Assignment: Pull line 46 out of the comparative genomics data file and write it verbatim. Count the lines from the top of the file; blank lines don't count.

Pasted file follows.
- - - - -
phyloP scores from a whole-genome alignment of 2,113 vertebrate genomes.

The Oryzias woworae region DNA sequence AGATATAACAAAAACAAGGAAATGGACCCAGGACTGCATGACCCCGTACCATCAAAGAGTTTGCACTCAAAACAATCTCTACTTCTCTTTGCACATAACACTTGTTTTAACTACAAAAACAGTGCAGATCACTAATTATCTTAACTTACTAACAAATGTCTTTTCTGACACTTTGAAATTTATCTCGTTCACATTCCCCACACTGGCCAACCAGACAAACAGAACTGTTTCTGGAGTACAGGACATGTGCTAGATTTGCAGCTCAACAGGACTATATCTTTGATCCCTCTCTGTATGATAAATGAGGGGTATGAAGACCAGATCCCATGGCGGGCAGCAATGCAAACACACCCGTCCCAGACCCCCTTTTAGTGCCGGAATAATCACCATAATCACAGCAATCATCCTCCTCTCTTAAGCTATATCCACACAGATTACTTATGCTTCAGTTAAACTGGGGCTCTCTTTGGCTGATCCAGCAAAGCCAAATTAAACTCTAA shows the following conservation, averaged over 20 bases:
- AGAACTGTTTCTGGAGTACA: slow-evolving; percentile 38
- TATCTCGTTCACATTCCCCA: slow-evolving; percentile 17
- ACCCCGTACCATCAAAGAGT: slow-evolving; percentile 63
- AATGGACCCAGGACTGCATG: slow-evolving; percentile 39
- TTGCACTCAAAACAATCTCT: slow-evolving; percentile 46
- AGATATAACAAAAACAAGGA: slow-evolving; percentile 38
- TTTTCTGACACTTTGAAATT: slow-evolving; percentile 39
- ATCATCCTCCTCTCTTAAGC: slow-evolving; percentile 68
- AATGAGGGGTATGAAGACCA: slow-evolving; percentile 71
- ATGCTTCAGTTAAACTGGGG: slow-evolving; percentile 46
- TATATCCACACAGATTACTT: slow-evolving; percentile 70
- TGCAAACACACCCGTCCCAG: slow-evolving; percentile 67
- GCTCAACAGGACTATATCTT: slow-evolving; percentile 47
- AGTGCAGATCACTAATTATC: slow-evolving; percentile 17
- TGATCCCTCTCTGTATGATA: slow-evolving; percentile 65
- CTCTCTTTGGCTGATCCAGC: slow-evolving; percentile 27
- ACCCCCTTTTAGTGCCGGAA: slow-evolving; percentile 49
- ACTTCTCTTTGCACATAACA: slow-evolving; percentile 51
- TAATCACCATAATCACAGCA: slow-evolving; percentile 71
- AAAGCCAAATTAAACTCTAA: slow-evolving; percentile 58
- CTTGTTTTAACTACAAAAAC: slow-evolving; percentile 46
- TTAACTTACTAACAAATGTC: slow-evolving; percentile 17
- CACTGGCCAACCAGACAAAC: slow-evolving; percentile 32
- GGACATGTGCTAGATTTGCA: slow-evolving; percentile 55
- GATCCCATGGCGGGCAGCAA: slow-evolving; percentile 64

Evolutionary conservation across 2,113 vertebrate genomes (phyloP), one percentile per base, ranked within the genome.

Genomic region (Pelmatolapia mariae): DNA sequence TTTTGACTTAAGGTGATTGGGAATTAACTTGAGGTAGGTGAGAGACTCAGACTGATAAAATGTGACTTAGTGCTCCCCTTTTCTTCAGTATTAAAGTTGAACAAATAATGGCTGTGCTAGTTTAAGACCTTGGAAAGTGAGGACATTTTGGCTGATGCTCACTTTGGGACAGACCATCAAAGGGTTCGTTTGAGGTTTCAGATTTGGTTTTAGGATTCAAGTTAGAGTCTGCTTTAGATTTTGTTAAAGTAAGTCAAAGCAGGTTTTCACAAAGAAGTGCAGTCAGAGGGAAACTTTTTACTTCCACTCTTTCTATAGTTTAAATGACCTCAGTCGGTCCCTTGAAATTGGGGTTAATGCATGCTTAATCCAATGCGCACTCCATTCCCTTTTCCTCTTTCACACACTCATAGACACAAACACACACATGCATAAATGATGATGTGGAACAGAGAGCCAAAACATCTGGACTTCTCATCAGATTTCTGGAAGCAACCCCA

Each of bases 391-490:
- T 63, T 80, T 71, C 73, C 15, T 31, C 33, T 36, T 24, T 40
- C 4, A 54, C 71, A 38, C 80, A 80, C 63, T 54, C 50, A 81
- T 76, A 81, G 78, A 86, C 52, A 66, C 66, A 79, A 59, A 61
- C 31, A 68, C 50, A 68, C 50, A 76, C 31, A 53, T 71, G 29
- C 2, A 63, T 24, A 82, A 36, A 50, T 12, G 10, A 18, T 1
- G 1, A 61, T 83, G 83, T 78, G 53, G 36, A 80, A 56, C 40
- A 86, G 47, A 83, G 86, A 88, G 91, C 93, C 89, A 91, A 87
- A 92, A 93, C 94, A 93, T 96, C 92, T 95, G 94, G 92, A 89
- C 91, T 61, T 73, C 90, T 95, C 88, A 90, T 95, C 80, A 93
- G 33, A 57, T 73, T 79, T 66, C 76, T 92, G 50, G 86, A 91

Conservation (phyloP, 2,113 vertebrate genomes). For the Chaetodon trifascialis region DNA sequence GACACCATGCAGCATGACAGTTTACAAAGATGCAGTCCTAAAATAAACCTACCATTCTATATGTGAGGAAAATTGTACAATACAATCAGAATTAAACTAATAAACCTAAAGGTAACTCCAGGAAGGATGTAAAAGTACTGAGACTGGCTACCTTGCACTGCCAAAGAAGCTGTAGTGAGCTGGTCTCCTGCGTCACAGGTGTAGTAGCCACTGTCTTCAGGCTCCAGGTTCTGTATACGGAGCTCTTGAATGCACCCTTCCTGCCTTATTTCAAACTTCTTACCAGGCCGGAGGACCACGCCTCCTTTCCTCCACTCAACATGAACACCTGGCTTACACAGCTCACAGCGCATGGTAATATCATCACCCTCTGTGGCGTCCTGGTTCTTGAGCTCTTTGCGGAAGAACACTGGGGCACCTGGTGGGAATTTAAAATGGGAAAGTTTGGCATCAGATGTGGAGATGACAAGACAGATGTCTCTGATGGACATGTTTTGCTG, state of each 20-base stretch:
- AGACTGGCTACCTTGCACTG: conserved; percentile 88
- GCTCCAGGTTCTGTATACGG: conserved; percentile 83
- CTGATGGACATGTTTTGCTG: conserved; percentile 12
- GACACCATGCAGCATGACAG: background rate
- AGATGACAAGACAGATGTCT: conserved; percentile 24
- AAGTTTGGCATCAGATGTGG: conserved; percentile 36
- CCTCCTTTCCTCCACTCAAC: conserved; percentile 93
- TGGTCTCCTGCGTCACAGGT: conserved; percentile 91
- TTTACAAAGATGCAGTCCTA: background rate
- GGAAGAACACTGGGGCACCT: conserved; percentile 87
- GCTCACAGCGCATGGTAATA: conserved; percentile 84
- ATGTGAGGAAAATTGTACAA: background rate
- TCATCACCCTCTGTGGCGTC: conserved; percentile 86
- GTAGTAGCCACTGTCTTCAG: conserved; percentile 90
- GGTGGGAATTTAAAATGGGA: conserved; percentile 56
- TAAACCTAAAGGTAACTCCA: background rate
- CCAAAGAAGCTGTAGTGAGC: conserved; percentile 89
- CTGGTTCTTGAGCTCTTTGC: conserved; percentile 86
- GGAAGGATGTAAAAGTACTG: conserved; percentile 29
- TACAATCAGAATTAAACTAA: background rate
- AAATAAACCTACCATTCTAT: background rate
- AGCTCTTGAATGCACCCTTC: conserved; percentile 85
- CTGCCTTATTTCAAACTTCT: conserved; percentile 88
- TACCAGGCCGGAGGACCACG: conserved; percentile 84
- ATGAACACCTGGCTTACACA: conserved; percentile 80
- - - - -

- AGATGACAAGACAGATGTCT: conserved; percentile 24